Go distributed-database

Open-source Go projects categorized as distributed-database | Edit details

Top 6 Go distributed-database Projects

  • GitHub repo etcd

    Distributed reliable key-value store for the most critical data of a distributed system

    Project mention: etcd | reddit.com/r/JavaOnTheEdge | 2021-11-07
  • GitHub repo tidb

    TiDB is an open source distributed HTAP database compatible with the MySQL protocol

    Project mention: Comparing Nginx Performance in Bare Metal and Virtual Environments | news.ycombinator.com | 2021-10-29

    I do agree with you in that regard, however, that's also a dangerous line of thinking.

    There are attempts to provide horizontal scalability for RDBMSes in a transparent way, like TiDB https://pingcap.com/ (which is compatible with the MySQL 5.7 drivers), however, the list of functionality that's sacrificed to achieve easily extensible clusters is a long one: https://docs.pingcap.com/tidb/stable/mysql-compatibility

    There are other technologies, like MongoDB, which sometimes are more successful at a clustered configuration, however most of the traditional RDBMSes work best in a leader-follower type of replication scenario, because even those aforementioned systems oftentimes have data consistency issues that may eventually pop up.

    Essentially, my argument is that the lack of good horizontally scalable databases or other data storage solutions is easily explainable by the fact that the problem itself isn't solvable in any easy way, apart from adopting eventual consistency, which is probably going to create more problems than it will solve in case of any pre-existing code that makes assumptions about what ways it'll be able to access data and operate on it: https://en.wikipedia.org/wiki/Fallacies_of_distributed_compu...

    To that end, i'd perhaps like to suggest an alternative: use a single vertically scalable RDBMS instance when possible, with a hot standby if you have the resources for that. Let the architecture around it be horizontally scalable instead, and let it deal with the complexities of balancing the load and dealing with backpressure - introduce a message queue if you must, maybe even an in-memory one for simplicity's sake, or consider an event based architecture where "what needs to be done" is encapsulated within a data structure that can be passed around and applied whenever possible. In my eyes, such solutions can in many cases be better than losing the many benefits of having a single source of truth.

    Alternatively, consider sharding as a possibility, or, alternatively, do some domain driven design, figure out where to draw some boundaries and split your service into multiple ones that cover the domain with which you need to work with. Then you have one DB for sales, one for account management, one for reports and so on, all separated by something as simple as REST interfaces and with rate limits or any of the other mechanisms.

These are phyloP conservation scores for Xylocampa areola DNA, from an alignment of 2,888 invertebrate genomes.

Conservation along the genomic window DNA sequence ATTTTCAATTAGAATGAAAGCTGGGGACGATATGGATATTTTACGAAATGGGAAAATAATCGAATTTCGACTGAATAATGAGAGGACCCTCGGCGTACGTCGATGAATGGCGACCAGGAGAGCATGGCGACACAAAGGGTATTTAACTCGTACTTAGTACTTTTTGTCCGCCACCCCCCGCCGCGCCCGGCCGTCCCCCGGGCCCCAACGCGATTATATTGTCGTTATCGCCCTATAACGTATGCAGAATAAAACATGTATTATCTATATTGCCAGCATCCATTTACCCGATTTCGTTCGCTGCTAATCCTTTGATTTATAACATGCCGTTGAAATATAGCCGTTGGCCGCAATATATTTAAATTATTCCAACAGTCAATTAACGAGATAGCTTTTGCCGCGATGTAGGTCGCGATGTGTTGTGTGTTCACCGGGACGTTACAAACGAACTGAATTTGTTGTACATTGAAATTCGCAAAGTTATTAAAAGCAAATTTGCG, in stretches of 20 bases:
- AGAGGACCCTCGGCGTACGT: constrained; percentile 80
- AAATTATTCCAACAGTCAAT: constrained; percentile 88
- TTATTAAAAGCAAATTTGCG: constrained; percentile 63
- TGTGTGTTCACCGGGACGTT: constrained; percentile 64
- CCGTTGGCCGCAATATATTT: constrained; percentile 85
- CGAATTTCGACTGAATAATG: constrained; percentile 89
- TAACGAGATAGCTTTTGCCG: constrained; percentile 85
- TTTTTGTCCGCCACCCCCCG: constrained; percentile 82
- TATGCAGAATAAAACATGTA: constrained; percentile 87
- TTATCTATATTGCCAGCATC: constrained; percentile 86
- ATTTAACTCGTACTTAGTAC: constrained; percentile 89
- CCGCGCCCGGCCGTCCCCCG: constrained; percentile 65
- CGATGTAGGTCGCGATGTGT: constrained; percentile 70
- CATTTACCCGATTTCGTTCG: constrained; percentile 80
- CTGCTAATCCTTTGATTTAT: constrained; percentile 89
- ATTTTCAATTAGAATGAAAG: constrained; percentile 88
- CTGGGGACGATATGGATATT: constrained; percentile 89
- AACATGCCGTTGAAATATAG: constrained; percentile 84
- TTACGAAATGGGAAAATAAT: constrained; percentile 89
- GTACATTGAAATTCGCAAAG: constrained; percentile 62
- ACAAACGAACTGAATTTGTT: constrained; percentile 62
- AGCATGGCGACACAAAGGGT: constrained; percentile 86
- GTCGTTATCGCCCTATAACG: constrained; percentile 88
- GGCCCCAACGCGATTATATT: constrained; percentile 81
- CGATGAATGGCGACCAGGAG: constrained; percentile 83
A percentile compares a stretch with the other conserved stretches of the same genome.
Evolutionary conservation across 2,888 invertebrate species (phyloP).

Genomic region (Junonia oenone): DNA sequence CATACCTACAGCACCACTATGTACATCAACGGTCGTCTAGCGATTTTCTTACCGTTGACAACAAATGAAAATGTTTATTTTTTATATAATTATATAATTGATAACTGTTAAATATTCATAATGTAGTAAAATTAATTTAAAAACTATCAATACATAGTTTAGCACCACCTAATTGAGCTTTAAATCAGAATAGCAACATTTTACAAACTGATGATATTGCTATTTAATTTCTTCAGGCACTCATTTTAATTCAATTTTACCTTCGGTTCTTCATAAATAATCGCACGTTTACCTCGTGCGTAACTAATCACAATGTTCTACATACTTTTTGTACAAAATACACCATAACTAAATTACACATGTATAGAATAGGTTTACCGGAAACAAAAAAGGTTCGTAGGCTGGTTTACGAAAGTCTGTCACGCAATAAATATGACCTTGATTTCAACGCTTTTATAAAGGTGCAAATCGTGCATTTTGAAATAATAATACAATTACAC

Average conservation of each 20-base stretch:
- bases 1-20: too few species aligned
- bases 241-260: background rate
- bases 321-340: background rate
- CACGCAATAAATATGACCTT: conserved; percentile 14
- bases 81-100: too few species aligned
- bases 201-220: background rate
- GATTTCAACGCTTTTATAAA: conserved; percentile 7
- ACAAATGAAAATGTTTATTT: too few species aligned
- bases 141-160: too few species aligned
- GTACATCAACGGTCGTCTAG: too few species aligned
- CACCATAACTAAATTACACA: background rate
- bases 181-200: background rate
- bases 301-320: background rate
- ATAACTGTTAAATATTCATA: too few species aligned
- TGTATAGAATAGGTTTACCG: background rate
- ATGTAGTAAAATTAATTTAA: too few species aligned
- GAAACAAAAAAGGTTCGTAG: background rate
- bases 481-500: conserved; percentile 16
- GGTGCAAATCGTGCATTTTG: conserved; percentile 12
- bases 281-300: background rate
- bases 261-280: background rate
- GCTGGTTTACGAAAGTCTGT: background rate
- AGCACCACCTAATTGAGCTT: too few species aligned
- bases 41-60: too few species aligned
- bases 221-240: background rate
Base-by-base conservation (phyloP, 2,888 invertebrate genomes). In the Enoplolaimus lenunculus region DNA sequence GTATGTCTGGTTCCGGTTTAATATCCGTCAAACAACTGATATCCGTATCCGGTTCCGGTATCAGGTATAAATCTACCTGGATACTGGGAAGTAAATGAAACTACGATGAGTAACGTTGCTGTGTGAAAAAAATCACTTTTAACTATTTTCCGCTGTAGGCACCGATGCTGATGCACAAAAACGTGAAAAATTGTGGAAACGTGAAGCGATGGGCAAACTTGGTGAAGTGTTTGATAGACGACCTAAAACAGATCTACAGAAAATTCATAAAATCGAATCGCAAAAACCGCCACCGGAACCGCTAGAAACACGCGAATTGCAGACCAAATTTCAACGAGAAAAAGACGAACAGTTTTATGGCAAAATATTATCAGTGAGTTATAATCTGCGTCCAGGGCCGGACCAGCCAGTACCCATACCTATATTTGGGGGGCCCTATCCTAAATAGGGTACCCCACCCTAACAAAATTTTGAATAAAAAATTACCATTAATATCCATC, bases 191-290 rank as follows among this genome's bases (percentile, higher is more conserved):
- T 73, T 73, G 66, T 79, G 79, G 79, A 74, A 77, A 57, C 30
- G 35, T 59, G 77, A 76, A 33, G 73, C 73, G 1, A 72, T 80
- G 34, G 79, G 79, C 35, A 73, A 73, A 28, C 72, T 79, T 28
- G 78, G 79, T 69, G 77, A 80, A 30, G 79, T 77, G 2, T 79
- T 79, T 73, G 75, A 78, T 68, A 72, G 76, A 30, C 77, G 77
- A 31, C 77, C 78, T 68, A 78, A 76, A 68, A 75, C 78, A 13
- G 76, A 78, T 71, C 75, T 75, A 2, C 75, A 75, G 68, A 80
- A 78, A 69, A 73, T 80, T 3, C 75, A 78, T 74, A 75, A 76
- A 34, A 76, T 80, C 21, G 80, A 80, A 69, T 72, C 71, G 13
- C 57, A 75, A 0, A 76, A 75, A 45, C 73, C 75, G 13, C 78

If, however, neither of those two groups of approaches don't seem to be suitable for the loads that you're dealing with, then you probably have a team of very smart people and a large amount of resources to figure out what will work best.

    To sum up, if there are no good solutions in the space, perhaps that's because the problems themselves haven't been solved yet. Thus, sooner or later, they'll need to be sidestepped and their impact mitigated in whatever capacity is possible.

  • Nanos

    Run Linux Software Faster and Safer than Linux with Unikernels.

  • GitHub repo cockroach

    CockroachDB - the open source, cloud-native distributed SQL database.

    Project mention: Composing generic data structures in go | dev.to | 2021-11-30

    Recently a colleague, Nathan, reflecting on CockroachDB, remarked (paraphrased from memory) that the key data structure is the interval btree. The story of Nathan’s addition of the first interval btree to cockroach and the power of copy-on-write data structures is worthy of its own blog post for another day. It’s Nathan’s hand-specialization of that data structure that provided the basis (and tests) for the generalization I’ll be presenting here. The reason for this specialization was as much for the performance wins of avoiding excessive allocations, pointer chasing, and cost of type assertions when using interface boxing.

  • GitHub repo rqlite

    The lightweight, distributed relational database built on SQLite

    Project mention: Cloudflare Durable Objects Are Now Generally Available | news.ycombinator.com | 2021-11-15
  • GitHub repo Olric

    Distributed cache and in-memory key/value data store. It can be used both as an embedded Go library and as a language-independent service.

    Project mention: go-generics-cache: An in-memory key:value store/cache library for Go Generics | reddit.com/r/golang | 2021-11-16

    Just to follow up -- Olric ends up being closer to what I need.

  • GitHub repo etcd-cloud-operator

    Deploying and managing production-grade etcd clusters on cloud providers: failure recovery, disaster recovery, backups and resizing.

    Project mention: Auto etcd recovery from backups? | reddit.com/r/kubernetes | 2021-09-10

    That's a thing this does! https://github.com/Quentin-M/etcd-cloud-operator

NOTE: The open source projects on this list are ordered by number of github stars. The number of mentions indicates repo mentiontions in the last 12 Months or since we started tracking (Dec 2020). The latest post mention was on 2021-11-30.

Go distributed-database related posts


What are some of the best open-source distributed-database projects in Go? This list will help you:

Project Stars
1 etcd 38,050
2 tidb 29,718
3 cockroach 22,567
4 rqlite 9,085
5 Olric 2,014
6 etcd-cloud-operator 165
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